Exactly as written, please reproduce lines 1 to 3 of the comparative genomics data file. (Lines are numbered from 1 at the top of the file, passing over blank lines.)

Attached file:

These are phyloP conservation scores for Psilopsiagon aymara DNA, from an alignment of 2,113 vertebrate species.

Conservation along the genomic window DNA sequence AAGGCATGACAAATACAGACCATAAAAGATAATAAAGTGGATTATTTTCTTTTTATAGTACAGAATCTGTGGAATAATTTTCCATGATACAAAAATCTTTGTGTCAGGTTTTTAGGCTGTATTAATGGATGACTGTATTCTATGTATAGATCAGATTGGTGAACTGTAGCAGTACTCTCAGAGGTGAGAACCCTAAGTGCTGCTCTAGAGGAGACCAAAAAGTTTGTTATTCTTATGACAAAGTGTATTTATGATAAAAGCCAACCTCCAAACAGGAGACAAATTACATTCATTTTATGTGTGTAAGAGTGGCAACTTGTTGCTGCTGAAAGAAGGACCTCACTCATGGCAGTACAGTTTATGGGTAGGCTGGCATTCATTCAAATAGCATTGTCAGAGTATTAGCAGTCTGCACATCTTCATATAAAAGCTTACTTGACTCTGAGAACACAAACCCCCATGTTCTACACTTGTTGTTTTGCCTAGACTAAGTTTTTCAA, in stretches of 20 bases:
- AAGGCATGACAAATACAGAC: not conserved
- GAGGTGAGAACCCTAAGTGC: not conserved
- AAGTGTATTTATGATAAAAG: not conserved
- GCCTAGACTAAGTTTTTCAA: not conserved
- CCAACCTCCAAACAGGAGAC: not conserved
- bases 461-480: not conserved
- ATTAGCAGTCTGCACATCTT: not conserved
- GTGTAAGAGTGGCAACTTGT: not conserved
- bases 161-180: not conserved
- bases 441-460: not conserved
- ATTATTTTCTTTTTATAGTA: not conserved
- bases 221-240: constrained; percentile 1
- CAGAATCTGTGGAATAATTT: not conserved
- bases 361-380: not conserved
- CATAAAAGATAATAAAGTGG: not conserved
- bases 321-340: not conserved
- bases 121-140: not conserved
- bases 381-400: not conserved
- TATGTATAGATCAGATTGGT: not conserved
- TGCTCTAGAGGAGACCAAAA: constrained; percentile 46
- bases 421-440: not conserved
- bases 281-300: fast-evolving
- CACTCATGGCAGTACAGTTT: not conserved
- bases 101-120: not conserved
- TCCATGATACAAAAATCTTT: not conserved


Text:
These are phyloP conservation scores for Psilopsiagon aymara DNA, from an alignment of 2,113 vertebrate species.

Conservation along the genomic window DNA sequence AAGGCATGACAAATACAGACCATAAAAGATAATAAAGTGGATTATTTTCTTTTTATAGTACAGAATCTGTGGAATAATTTTCCATGATACAAAAATCTTTGTGTCAGGTTTTTAGGCTGTATTAATGGATGACTGTATTCTATGTATAGATCAGATTGGTGAACTGTAGCAGTACTCTCAGAGGTGAGAACCCTAAGTGCTGCTCTAGAGGAGACCAAAAAGTTTGTTATTCTTATGACAAAGTGTATTTATGATAAAAGCCAACCTCCAAACAGGAGACAAATTACATTCATTTTATGTGTGTAAGAGTGGCAACTTGTTGCTGCTGAAAGAAGGACCTCACTCATGGCAGTACAGTTTATGGGTAGGCTGGCATTCATTCAAATAGCATTGTCAGAGTATTAGCAGTCTGCACATCTTCATATAAAAGCTTACTTGACTCTGAGAACACAAACCCCCATGTTCTACACTTGTTGTTTTGCCTAGACTAAGTTTTTCAA, in stretches of 20 bases:
- AAGGCATGACAAATACAGAC: not conserved